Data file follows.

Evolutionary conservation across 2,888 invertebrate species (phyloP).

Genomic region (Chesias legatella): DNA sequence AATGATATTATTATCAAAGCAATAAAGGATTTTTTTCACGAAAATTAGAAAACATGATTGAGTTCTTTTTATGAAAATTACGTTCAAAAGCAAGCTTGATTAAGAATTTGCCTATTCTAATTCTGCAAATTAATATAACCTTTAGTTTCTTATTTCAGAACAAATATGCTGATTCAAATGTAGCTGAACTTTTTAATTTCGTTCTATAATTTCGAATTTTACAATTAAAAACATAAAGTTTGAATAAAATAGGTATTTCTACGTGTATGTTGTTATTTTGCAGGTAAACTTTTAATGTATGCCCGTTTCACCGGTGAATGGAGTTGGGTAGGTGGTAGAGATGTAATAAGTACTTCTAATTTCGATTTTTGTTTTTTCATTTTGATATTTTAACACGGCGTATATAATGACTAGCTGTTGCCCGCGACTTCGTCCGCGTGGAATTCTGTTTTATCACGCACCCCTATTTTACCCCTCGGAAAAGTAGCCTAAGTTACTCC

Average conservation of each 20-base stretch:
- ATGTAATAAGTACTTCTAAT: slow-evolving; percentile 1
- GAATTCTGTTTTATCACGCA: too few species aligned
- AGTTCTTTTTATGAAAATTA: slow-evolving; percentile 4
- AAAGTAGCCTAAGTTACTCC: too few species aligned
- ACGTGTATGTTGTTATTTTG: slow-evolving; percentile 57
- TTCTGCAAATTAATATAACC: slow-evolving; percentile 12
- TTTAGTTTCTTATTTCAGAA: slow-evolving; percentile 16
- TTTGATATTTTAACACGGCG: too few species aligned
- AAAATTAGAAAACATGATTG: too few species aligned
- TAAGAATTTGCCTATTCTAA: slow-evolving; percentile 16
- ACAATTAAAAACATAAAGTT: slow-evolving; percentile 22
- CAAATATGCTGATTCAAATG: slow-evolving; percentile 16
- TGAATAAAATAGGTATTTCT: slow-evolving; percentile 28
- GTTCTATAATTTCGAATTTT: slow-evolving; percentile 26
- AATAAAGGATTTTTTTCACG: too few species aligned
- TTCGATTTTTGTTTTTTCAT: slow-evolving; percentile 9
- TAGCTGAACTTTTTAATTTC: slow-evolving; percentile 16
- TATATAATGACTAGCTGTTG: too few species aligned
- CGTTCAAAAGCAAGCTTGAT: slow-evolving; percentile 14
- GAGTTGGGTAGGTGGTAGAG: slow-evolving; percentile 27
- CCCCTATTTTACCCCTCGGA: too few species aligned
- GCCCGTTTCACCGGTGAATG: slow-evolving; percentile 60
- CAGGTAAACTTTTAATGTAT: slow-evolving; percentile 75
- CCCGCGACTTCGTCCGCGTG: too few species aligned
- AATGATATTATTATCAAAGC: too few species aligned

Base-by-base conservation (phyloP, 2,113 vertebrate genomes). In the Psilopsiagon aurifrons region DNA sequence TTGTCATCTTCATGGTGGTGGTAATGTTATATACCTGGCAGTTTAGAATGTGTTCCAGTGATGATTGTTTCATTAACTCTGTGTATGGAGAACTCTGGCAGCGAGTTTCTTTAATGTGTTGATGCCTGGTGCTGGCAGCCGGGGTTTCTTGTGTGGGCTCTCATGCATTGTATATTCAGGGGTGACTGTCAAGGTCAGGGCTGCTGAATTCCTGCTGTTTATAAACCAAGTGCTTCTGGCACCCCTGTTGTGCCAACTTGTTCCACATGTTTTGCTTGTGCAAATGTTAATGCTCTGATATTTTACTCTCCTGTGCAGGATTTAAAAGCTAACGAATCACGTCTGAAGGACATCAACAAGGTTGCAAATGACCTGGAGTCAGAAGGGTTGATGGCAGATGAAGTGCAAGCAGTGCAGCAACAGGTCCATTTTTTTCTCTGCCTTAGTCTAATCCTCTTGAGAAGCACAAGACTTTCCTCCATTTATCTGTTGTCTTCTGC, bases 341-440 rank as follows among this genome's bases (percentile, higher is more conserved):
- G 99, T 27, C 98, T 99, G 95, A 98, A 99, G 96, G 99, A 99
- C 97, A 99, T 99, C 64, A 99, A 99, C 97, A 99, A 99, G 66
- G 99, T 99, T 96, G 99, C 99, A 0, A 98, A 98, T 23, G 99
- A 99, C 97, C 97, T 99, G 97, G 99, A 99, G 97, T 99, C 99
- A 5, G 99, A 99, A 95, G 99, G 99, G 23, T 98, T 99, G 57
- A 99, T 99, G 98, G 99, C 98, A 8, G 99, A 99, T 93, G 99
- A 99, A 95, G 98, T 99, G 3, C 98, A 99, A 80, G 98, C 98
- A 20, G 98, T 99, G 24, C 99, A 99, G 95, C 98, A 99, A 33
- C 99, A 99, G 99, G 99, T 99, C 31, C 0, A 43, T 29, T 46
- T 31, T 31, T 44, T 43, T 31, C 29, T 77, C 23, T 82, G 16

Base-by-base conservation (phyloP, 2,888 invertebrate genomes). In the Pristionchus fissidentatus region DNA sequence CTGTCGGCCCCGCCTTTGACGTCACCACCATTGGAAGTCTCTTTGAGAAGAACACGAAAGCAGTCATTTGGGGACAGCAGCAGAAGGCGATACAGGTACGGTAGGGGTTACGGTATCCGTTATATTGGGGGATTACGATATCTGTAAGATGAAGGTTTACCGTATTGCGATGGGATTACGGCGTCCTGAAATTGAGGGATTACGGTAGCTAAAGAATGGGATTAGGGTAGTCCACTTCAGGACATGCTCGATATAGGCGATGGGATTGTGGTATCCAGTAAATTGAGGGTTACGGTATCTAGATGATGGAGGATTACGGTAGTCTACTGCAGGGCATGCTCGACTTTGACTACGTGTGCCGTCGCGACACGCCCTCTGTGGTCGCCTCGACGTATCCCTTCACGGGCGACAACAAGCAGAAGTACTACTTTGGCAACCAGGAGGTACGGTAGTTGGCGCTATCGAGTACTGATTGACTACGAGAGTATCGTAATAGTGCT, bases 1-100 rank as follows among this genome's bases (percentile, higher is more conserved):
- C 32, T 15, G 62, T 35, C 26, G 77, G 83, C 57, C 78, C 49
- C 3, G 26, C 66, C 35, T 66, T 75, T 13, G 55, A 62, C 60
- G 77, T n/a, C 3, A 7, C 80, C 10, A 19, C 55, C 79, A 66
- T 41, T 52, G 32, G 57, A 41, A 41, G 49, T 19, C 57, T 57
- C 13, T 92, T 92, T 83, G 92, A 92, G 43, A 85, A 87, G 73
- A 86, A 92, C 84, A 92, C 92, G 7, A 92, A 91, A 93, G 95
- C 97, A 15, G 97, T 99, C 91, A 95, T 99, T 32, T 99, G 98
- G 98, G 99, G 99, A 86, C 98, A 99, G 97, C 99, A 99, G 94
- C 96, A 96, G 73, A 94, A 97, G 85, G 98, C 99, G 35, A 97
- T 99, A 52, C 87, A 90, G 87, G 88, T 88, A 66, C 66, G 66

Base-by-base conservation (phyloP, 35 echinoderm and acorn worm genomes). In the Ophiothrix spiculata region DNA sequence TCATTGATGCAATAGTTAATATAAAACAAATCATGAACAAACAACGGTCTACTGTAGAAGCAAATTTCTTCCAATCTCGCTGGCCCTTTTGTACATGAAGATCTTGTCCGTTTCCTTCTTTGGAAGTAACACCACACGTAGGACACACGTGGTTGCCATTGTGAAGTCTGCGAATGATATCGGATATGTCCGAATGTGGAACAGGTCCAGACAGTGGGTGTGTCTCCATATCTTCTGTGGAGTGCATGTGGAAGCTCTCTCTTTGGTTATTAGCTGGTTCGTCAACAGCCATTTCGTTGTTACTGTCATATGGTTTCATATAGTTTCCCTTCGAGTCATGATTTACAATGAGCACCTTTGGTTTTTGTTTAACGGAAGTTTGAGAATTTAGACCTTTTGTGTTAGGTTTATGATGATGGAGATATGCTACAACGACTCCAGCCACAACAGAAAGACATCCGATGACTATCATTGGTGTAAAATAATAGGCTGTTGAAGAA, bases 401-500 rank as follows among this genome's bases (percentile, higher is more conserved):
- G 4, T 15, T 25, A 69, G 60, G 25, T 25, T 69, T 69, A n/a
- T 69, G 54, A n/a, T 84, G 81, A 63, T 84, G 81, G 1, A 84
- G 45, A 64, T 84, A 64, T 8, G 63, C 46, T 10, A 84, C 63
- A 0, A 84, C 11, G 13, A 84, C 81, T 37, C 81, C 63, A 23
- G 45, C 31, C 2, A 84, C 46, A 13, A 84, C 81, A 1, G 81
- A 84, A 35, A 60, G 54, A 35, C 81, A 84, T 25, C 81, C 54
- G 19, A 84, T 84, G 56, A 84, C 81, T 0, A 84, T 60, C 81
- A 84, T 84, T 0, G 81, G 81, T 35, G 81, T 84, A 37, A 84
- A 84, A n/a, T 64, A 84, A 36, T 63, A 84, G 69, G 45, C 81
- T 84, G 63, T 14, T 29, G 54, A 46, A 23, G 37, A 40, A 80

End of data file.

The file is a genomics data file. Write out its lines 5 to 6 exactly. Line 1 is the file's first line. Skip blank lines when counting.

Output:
- GAATTCTGTTTTATCACGCA: too few species aligned
- AGTTCTTTTTATGAAAATTA: slow-evolving; percentile 4